This early review of The Man Upstairs took it to task a bit for not being thematically like I Often Dream of Trains, since Robyn compared the two albums. I had reason to see the review long before I heard anything from the album myself, and my first thought was that usually Robyn compares things to Trains solely based on sound. I’ve read interviews before where he talked about the album’s “stripped down” aesthetic, not really saying anything about the lyrical concerns of Trains. So I think that review is founded on a misreading.
It’s more obvious to compare The Man Upstairs with Spooked in sound—it’s a lusher album than Trains with a plush, warm production, and those female background vocals immediately make me think of Spooked. Wojtas prefers the anxiety of Trains to the “protracted sigh of acceptance” he hears on The Man Upstairs, but I don’t agree that it means Hitchcock is low on inspiration. Melancholy resignation to loss has been a consistent vibe in his music for a long time, and it’s the thread in some of his best stuff. ”San Francisco Patrol” is a standout—it reminds me of “No, I Don’t Remember Guildford” through a filter of…I don’t know, a grade 8 slow-dance song with a disco ball. Or “Autumn Is Your Last Chance” with the lyrics filled out a little more. And speaking of that song! What is that one but “a protracted sigh of acceptance”? Trains is a great album but it’s not so fundamentally different from the rest of his work.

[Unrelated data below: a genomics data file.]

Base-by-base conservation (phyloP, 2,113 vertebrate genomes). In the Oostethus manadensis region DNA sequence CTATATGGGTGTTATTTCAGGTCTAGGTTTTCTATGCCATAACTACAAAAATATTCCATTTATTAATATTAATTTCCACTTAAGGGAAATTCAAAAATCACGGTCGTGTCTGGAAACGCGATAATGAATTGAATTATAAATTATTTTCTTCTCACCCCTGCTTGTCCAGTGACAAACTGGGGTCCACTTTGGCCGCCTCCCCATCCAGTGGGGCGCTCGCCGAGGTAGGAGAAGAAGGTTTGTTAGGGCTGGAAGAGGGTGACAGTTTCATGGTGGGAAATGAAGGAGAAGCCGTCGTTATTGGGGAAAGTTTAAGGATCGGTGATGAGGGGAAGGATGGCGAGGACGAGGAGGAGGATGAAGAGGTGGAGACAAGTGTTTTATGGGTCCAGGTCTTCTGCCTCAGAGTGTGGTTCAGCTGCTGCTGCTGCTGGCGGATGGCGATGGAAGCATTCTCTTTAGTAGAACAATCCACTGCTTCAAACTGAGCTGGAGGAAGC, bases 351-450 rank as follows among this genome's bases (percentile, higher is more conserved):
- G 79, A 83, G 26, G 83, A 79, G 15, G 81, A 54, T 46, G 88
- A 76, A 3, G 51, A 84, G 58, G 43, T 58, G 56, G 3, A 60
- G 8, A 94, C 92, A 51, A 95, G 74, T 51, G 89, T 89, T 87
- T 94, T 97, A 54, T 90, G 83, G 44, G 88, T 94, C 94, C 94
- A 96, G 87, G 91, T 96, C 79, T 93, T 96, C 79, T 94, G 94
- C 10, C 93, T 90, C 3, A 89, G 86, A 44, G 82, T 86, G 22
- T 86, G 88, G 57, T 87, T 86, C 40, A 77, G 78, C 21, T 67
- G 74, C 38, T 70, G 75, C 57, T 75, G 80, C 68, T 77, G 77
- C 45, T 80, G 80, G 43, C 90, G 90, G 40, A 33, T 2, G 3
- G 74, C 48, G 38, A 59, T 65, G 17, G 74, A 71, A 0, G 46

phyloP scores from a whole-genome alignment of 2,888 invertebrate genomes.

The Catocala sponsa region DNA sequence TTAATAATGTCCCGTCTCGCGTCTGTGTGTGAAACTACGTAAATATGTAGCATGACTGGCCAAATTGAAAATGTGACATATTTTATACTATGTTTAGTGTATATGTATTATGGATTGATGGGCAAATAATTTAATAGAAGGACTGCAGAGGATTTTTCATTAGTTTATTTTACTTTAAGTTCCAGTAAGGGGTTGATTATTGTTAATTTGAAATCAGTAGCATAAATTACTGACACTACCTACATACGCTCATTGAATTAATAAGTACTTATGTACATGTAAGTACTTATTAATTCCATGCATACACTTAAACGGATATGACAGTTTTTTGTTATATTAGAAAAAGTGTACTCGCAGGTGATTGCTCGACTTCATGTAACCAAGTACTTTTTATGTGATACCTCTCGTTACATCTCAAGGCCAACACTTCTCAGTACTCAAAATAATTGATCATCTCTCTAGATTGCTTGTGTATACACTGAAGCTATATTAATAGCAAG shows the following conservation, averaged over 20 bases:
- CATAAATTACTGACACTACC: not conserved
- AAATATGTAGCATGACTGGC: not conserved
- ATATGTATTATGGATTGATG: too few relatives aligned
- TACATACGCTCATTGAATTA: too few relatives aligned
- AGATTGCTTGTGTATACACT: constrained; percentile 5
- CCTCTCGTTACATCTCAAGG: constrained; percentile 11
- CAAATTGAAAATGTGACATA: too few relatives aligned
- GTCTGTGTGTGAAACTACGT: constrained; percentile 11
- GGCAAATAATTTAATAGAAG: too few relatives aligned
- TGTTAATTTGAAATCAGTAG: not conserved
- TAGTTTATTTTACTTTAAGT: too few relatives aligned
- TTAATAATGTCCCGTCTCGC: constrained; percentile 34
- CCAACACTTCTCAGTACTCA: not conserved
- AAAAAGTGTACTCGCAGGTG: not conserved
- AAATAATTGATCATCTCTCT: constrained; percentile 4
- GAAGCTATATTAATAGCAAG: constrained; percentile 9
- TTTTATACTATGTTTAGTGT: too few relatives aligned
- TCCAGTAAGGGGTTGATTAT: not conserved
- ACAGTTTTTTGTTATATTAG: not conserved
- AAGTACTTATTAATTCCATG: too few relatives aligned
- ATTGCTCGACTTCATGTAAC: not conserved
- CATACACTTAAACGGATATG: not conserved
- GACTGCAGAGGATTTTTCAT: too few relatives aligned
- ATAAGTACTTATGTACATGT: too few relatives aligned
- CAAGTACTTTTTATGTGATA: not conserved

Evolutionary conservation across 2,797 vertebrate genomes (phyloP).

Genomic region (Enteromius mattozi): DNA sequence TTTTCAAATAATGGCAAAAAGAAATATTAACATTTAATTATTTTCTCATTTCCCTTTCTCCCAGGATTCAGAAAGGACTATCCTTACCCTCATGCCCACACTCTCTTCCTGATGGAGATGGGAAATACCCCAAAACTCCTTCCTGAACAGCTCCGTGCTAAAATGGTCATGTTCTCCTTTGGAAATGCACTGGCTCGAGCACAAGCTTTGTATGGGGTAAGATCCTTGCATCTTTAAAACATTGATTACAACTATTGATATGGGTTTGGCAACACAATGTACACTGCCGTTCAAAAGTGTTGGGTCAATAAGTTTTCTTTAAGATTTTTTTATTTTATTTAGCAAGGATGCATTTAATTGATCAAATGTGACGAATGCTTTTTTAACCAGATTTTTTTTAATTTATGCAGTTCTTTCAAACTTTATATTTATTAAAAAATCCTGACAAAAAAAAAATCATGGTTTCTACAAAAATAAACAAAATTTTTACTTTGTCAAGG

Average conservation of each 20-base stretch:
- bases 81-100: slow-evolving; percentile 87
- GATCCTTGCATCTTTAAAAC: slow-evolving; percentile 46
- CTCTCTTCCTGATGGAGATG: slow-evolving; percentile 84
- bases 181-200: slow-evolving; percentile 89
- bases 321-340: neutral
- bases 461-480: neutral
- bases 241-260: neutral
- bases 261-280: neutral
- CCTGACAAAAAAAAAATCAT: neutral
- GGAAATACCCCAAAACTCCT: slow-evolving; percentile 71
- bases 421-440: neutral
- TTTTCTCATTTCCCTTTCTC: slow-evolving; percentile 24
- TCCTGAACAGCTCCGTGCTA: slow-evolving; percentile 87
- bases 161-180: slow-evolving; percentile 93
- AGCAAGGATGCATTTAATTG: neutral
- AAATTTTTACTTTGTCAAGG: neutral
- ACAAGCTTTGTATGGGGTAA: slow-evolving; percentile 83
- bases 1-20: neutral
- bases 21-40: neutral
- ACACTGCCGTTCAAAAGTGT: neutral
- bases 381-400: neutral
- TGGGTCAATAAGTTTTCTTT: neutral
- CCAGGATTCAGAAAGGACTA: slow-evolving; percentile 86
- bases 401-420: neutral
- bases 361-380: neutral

There are a lot of covers on this album, but it’s actually hard to discern them from the Hitchcock originals if you don’t already know. ”The Ghost in You” sure sounds like Robyn, even though it’s not. There’s a consistent flow to the album, one of those cohesive ones that you can stick on in the background and let it go for an hour.
It’s a sad, soft, dreamy, pretty album. I’d say it’s way better than Love From London, which I didn’t enjoy that much even though critics did. It’s weird to accuse Hitchcock of lacking inspiration as he ages, since he’s been incredibly prolific throughout his career. He’s also unusual for a “rock/pop/whatever” musician because he’s settled into himself a lot as he aged. Yes, the young Hitchcock had lots of interesting, nervy energy, but after he turned about 40 he started to put out subtle, interesting stuff that a younger man never could. He’s put out what, nine or ten albums in the last 15 years? I get it if this album isn’t your thing, and you prefer Hitchcock in other moods, but he just produces so much that it’s impossible to say that one album is much indication of a creative slump or slowdown.
But it is my thing, and I’m glad to have it.